There weren't a ton of surprises in the first day of the draft, aside from the Royals saving slot money with Hunter Dozier, and the Giants going off of everybody's board the entire time. The Mariners made a pair of nice picks in DJ Peterson and Austin Wilson that provided good value and the chance for some bats in needed positions.
Thanks to a late run of players I was set to preview, the reloaded list is shorter than I anticipated. Time is running thin before I need to go to bed though, so this list will have to suffice. There is plenty of talent yet to be picked.
Still available from my top 33:
10. Zane Evans, C, Georgia Tech
13. Jon Denney, C, Yukon HS (OK)
15. Carlos Salazar, RHP, Kerman HS (CA)
22. Sam Moll, LHP, Memphis
25. Kyle Crockett, LHP, Virginia
29. Zach Farmer, LHP, Piketon HS (OH)
32. Anfernee Grier, OF, Russell County HS (AL)
Others worth noting:
Mike Alexander, C, Delaware State - Small school, but surprising speed with good hitting ability, though not much power.
Frank Schwindel, C, St. John's - Decent production in a decent conference at a premium position (if he can stick at catcher).
Clinton Freeman, 1B, East Tennessee State - Lots of dingers, though in a small conference at a position where power is needed to provide value.
Daniel Palka, 1B, Georgia Tech - Solid power in the perpetually strong ACC.
Ben Verlander, 1B, Old Dominion - Ben is Justin Verlander's younger brother, and he's got a bit of pop in his bat. He also recently switched to hitting full-time.
LJ Mazzilli, 2B, Connecticut - Mazzilli is a senior that made my top 31 last year. He is what he is, a solid player without much upside but the chance to contribute to a MLB roster.
Conrad Gregor, 3B, Vanderbilt - Lacks power, but solid production in a strong baseball conference.
Brandon Dixon, OF, Arizona - Dixon is a first-year starter and blossomed at the plate. He was one of the more productive Pac-12 hitters with an intriguing blend of hitting and speed. Maybe he's a one-year wonder, maybe something clicked. His defense is suspect at best, which is why I see him moving to a corner outfield spot.
Jared King, OF, Kansas State - No big strengths or weaknesses for King. He's a decent all-around prospect.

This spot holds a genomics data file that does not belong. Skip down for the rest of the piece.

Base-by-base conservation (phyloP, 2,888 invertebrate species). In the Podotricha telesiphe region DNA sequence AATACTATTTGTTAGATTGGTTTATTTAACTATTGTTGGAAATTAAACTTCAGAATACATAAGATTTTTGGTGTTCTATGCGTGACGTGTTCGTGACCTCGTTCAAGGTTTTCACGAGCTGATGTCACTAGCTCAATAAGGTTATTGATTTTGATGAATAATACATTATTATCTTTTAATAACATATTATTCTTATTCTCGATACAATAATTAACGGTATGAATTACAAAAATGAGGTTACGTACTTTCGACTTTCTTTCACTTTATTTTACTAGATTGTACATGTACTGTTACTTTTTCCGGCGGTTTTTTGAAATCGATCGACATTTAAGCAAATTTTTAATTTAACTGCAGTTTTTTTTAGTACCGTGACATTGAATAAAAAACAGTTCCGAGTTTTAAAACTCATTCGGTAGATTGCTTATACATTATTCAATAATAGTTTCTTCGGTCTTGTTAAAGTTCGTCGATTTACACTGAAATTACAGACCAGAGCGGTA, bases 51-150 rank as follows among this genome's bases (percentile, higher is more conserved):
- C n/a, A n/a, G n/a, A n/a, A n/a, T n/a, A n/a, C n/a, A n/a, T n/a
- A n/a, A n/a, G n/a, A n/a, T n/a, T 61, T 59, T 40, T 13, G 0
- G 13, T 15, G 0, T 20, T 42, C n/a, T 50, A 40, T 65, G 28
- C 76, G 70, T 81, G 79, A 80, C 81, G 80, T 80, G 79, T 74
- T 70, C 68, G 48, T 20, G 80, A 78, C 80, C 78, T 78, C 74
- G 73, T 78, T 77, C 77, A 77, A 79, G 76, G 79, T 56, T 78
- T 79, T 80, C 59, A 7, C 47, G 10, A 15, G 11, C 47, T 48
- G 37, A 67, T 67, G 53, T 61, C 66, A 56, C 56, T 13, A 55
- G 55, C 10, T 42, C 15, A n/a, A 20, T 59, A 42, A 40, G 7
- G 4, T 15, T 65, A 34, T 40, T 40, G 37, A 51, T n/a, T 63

Ben McQuown, OF, Campbell - McQuown leads the nations in steals. I love the speed. Can he do anything besides run?
Austin Wilson, OF, Stanford - Wilson has tools that scouts really like, but he's yet to turn them into production.
Trey Masek, RHP, Texas Tech - Masek is a solid pitching prospect flying a bit under the radar. He doesn't stand out, but doesn't have many obvious flaws or concerns either.
Kyle McGowin, RHP, Savannah State - McGowin will likely be the highest drafted player from Savannah State ever. He is a highly productive pitcher that I considered for my top 33.
Bryan Radziewski, LHP, Miami (FL) - Radziewski doesn't have size, an impressive physique, or great stuff. He also has an injury history. But at the end of the day, he was among the most productive pitchers in the ACC this year, and he's a lefty. He's worth a look.
Dan Slania, RHP, Notre Dame - Slania is a good reliever with good numbers in the Cape Cod and this spring in the Big East.
Bryan Verbitsky, RHP, Hofstra - I kind of like Verbitsky as a sneaky sleeper prospect. He is a small school reliever with big-time production, even over the summer in the Cape Cod league.
Austin Voth, RHP, Washington - Voth trailed off near the end of the season, but not too much. He logged time in the Cape Cod league over the summer and held his own. For me, he is in the second tier of Pac-12 pitcher this season, and by second-tier I mean the guys that aren't Mark Appel.
Taylor Williams, RHP, Kent State - Believe
it or not, Williams graduated from Camas High School, right along the
Washington-Oregon border. How does a pitcher go from a small town in the
Pacific Northwest to mid-major program in the midwest? Not very
directly. Williams started out at Washington State, but got tired of
riding the pine. Over the summer he played in a league where many of his
teammates happened to play for Kent State. They swore that Williams was
good enough to help the team out. Unbelievably, the coaching staff
offered him a scholarship only based on what the players said, without
ever seeing him for themselves. Williams has been better than anyone
hoped for, quickly asserting himself as the ace of the Kent State staff.
He features a fastball that sits in the low 90s with good command. Williams was a late cut from my top 33, hence the long write-up.
I am curious to see where the Mariners go in day two. I could see them snagging a potentially tougher prep sign. They worked out first basemen Rowdy Tellez late in the draft process, and he could be a logical target to start day two if he is available. Pitching would make sense too, given that the first two picks were hitters.
The body of this year's draft class takes shape tomorrow.